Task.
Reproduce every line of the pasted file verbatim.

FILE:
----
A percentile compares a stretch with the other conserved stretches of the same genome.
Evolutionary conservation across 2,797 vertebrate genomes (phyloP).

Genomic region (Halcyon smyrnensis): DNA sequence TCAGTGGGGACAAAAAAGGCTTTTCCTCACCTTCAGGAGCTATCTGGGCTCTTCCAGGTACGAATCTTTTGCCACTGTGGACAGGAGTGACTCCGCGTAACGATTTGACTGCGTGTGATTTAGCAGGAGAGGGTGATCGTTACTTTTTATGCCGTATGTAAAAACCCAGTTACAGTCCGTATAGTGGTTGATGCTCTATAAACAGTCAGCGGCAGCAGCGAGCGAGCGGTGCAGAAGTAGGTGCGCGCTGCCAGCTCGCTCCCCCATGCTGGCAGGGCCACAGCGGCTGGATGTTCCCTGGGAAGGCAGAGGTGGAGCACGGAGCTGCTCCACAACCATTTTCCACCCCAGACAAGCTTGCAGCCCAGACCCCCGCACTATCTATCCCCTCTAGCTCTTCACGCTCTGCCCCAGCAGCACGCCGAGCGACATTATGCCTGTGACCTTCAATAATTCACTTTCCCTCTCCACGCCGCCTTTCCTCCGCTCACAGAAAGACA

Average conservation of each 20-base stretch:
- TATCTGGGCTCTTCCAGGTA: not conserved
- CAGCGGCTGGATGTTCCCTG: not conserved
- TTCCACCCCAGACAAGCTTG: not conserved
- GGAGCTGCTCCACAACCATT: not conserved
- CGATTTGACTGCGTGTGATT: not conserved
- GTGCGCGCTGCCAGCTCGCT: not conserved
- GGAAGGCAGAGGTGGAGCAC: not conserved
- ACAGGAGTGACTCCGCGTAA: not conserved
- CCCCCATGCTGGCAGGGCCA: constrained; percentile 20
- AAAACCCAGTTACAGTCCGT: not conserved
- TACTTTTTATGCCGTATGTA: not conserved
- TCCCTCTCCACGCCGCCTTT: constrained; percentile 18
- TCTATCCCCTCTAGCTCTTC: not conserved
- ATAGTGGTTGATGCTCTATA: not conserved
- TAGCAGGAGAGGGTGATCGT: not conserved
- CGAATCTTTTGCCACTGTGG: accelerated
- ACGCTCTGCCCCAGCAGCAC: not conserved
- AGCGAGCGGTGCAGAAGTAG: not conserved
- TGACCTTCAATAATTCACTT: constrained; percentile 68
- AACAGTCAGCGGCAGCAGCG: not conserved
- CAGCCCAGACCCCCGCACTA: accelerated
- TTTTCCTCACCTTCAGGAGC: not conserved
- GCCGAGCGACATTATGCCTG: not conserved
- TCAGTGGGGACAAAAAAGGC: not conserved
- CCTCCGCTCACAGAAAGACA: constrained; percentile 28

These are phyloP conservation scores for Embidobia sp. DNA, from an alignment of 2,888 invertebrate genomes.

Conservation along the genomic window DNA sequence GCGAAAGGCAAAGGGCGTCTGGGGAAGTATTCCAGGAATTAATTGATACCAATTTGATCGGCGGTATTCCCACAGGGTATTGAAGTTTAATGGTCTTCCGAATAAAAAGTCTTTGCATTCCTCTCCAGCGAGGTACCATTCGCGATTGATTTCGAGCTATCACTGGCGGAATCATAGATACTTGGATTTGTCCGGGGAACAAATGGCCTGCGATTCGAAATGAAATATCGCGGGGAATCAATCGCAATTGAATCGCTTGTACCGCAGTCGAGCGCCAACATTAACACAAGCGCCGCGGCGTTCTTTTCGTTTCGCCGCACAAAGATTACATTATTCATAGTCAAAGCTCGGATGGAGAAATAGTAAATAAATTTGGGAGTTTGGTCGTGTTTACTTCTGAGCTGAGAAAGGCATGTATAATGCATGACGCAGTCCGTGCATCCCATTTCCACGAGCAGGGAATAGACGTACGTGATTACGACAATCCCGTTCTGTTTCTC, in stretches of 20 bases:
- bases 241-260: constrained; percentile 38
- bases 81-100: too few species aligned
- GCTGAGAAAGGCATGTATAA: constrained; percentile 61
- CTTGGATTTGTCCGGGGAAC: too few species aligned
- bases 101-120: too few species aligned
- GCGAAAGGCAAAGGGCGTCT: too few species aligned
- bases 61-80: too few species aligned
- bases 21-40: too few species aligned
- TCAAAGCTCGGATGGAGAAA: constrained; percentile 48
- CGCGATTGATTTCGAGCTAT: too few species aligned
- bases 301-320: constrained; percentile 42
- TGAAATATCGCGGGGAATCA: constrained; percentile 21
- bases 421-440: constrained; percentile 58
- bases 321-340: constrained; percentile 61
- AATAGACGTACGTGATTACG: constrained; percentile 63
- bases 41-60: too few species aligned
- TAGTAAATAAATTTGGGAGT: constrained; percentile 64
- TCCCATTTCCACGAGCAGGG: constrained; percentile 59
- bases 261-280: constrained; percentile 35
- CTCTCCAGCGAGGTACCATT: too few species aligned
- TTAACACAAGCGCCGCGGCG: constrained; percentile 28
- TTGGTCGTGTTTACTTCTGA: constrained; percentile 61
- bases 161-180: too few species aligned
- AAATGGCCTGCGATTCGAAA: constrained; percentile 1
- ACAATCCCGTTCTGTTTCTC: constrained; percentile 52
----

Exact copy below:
A percentile compares a stretch with the other conserved stretches of the same genome.
Evolutionary conservation across 2,797 vertebrate genomes (phyloP).

Genomic region (Halcyon smyrnensis): DNA sequence TCAGTGGGGACAAAAAAGGCTTTTCCTCACCTTCAGGAGCTATCTGGGCTCTTCCAGGTACGAATCTTTTGCCACTGTGGACAGGAGTGACTCCGCGTAACGATTTGACTGCGTGTGATTTAGCAGGAGAGGGTGATCGTTACTTTTTATGCCGTATGTAAAAACCCAGTTACAGTCCGTATAGTGGTTGATGCTCTATAAACAGTCAGCGGCAGCAGCGAGCGAGCGGTGCAGAAGTAGGTGCGCGCTGCCAGCTCGCTCCCCCATGCTGGCAGGGCCACAGCGGCTGGATGTTCCCTGGGAAGGCAGAGGTGGAGCACGGAGCTGCTCCACAACCATTTTCCACCCCAGACAAGCTTGCAGCCCAGACCCCCGCACTATCTATCCCCTCTAGCTCTTCACGCTCTGCCCCAGCAGCACGCCGAGCGACATTATGCCTGTGACCTTCAATAATTCACTTTCCCTCTCCACGCCGCCTTTCCTCCGCTCACAGAAAGACA

Average conservation of each 20-base stretch:
- TATCTGGGCTCTTCCAGGTA: not conserved
- CAGCGGCTGGATGTTCCCTG: not conserved
- TTCCACCCCAGACAAGCTTG: not conserved
- GGAGCTGCTCCACAACCATT: not conserved
- CGATTTGACTGCGTGTGATT: not conserved
- GTGCGCGCTGCCAGCTCGCT: not conserved
- GGAAGGCAGAGGTGGAGCAC: not conserved
- ACAGGAGTGACTCCGCGTAA: not conserved
- CCCCCATGCTGGCAGGGCCA: constrained; percentile 20
- AAAACCCAGTTACAGTCCGT: not conserved
- TACTTTTTATGCCGTATGTA: not conserved
- TCCCTCTCCACGCCGCCTTT: constrained; percentile 18
- TCTATCCCCTCTAGCTCTTC: not conserved
- ATAGTGGTTGATGCTCTATA: not conserved
- TAGCAGGAGAGGGTGATCGT: not conserved
- CGAATCTTTTGCCACTGTGG: accelerated
- ACGCTCTGCCCCAGCAGCAC: not conserved
- AGCGAGCGGTGCAGAAGTAG: not conserved
- TGACCTTCAATAATTCACTT: constrained; percentile 68
- AACAGTCAGCGGCAGCAGCG: not conserved
- CAGCCCAGACCCCCGCACTA: accelerated
- TTTTCCTCACCTTCAGGAGC: not conserved
- GCCGAGCGACATTATGCCTG: not conserved
- TCAGTGGGGACAAAAAAGGC: not conserved
- CCTCCGCTCACAGAAAGACA: constrained; percentile 28

These are phyloP conservation scores for Embidobia sp. DNA, from an alignment of 2,888 invertebrate genomes.

Conservation along the genomic window DNA sequence GCGAAAGGCAAAGGGCGTCTGGGGAAGTATTCCAGGAATTAATTGATACCAATTTGATCGGCGGTATTCCCACAGGGTATTGAAGTTTAATGGTCTTCCGAATAAAAAGTCTTTGCATTCCTCTCCAGCGAGGTACCATTCGCGATTGATTTCGAGCTATCACTGGCGGAATCATAGATACTTGGATTTGTCCGGGGAACAAATGGCCTGCGATTCGAAATGAAATATCGCGGGGAATCAATCGCAATTGAATCGCTTGTACCGCAGTCGAGCGCCAACATTAACACAAGCGCCGCGGCGTTCTTTTCGTTTCGCCGCACAAAGATTACATTATTCATAGTCAAAGCTCGGATGGAGAAATAGTAAATAAATTTGGGAGTTTGGTCGTGTTTACTTCTGAGCTGAGAAAGGCATGTATAATGCATGACGCAGTCCGTGCATCCCATTTCCACGAGCAGGGAATAGACGTACGTGATTACGACAATCCCGTTCTGTTTCTC, in stretches of 20 bases:
- bases 241-260: constrained; percentile 38
- bases 81-100: too few species aligned
- GCTGAGAAAGGCATGTATAA: constrained; percentile 61
- CTTGGATTTGTCCGGGGAAC: too few species aligned
- bases 101-120: too few species aligned
- GCGAAAGGCAAAGGGCGTCT: too few species aligned
- bases 61-80: too few species aligned
- bases 21-40: too few species aligned
- TCAAAGCTCGGATGGAGAAA: constrained; percentile 48
- CGCGATTGATTTCGAGCTAT: too few species aligned
- bases 301-320: constrained; percentile 42
- TGAAATATCGCGGGGAATCA: constrained; percentile 21
- bases 421-440: constrained; percentile 58
- bases 321-340: constrained; percentile 61
- AATAGACGTACGTGATTACG: constrained; percentile 63
- bases 41-60: too few species aligned
- TAGTAAATAAATTTGGGAGT: constrained; percentile 64
- TCCCATTTCCACGAGCAGGG: constrained; percentile 59
- bases 261-280: constrained; percentile 35
- CTCTCCAGCGAGGTACCATT: too few species aligned
- TTAACACAAGCGCCGCGGCG: constrained; percentile 28
- TTGGTCGTGTTTACTTCTGA: constrained; percentile 61
- bases 161-180: too few species aligned
- AAATGGCCTGCGATTCGAAA: constrained; percentile 1
- ACAATCCCGTTCTGTTTCTC: constrained; percentile 52